Bryan Jensen, UW Extension and IPM Program
Northern and Western corn rootworm beetles are emerging and larval feeding is starting to peak. Monitoring root damage over the next few weeks and scouting for beetles in continuous corn will provide useful information for the 2018 growing season.
Digging and evaluating corn roots for damage will tell you several things including:
1. How well your rootworm control practice(s) worked
2. If you had problems with rotation resistance western corn rootworms on first year corn
3. Confirm if Bt resistance might be present
Corn roots may be evaluated for damage starting the end of July and likely can be accomplished throughout the month of August. However, the optimal time period is late July through early August. The main drawback of waiting is that root regeneration may mask injury if you wait too long.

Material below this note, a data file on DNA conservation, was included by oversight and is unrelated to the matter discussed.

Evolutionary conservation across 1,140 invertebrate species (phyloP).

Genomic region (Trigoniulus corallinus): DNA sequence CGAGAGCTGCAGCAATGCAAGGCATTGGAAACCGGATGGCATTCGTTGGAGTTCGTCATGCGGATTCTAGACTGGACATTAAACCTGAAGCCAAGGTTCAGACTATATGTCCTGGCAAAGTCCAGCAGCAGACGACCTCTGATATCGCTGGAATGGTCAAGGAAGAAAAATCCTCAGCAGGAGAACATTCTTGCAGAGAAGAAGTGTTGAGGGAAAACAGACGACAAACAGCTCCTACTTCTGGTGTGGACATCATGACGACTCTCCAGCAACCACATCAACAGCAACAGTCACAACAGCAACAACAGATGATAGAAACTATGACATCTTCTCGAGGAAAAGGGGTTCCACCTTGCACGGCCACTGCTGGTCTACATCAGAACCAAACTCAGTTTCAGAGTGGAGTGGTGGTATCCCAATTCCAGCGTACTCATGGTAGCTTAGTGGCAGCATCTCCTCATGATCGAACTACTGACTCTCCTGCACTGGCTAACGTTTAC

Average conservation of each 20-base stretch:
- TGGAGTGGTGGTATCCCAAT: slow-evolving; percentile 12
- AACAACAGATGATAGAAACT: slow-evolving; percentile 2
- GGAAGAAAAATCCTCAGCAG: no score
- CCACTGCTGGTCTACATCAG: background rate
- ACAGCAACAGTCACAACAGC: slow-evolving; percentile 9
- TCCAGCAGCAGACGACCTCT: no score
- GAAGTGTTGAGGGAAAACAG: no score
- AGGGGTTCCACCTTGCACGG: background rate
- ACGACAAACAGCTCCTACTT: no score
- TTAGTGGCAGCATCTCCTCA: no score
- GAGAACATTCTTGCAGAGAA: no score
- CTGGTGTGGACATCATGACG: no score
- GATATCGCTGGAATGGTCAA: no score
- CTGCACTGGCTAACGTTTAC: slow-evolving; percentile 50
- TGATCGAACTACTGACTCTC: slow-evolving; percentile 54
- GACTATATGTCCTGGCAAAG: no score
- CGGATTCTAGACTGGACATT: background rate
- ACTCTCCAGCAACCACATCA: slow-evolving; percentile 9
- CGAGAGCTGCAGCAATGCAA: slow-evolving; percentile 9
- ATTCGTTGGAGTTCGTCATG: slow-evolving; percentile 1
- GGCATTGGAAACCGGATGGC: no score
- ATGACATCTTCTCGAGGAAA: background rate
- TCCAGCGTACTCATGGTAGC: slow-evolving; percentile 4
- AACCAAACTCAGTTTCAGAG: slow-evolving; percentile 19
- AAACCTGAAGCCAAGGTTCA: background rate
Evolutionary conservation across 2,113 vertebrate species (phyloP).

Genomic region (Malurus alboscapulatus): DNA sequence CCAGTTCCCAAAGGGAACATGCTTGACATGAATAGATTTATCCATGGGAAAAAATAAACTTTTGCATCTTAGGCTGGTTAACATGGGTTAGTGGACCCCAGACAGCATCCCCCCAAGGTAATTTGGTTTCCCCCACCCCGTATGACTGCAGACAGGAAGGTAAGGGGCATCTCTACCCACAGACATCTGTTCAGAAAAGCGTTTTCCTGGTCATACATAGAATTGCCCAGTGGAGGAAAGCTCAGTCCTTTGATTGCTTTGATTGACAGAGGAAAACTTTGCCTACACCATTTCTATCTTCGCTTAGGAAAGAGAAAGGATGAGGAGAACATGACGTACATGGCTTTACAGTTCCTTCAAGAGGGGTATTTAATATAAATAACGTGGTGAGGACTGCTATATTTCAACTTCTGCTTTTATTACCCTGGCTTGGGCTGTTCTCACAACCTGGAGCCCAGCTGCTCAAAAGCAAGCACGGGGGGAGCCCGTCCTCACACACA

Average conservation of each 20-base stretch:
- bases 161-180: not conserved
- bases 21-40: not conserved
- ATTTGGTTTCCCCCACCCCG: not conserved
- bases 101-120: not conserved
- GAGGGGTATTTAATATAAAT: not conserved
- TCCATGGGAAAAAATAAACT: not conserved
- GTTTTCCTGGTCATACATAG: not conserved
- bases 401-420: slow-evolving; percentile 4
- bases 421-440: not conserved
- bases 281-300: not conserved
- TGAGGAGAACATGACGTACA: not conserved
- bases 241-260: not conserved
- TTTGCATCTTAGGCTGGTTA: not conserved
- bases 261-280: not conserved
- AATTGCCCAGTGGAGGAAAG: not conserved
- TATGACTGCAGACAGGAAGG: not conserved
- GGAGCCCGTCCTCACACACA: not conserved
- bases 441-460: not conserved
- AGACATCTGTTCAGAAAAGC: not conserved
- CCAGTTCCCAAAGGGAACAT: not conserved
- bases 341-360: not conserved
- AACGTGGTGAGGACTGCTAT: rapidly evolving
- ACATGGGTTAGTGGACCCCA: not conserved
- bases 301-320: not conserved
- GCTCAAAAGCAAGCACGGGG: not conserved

Scouting for corn rootworm beetles is often overlooked but provides valuable information that can be used to diversify management practices. Rotating to a crop other than corn continues to be a viable, if not preferred management practice. However, it does not always fit in every producer’s strategy. If rotation is not an option, whole plant beetle counts taken during the egg laying period (early/mid-August to early September) will provide valuable, field-specific data. Monitoring beetles has never been fun or easy. However, DATCP’s Pest Survey Bulletin indicates low beetle pressure over the past few years which indicates to me, that beetle monitoring will provide useful information to your clientele. Using this data will help you recommend management strategies (Bt hybrids, soil applied insecticides on conventional hybrids and seed treatments) which are the best match for each individual field. Diversifying management strategies will reduce the reliance on Bt CRW hybrids and slow resistance while maintaining economic control. This video will provide basic information needed to monitor beetles.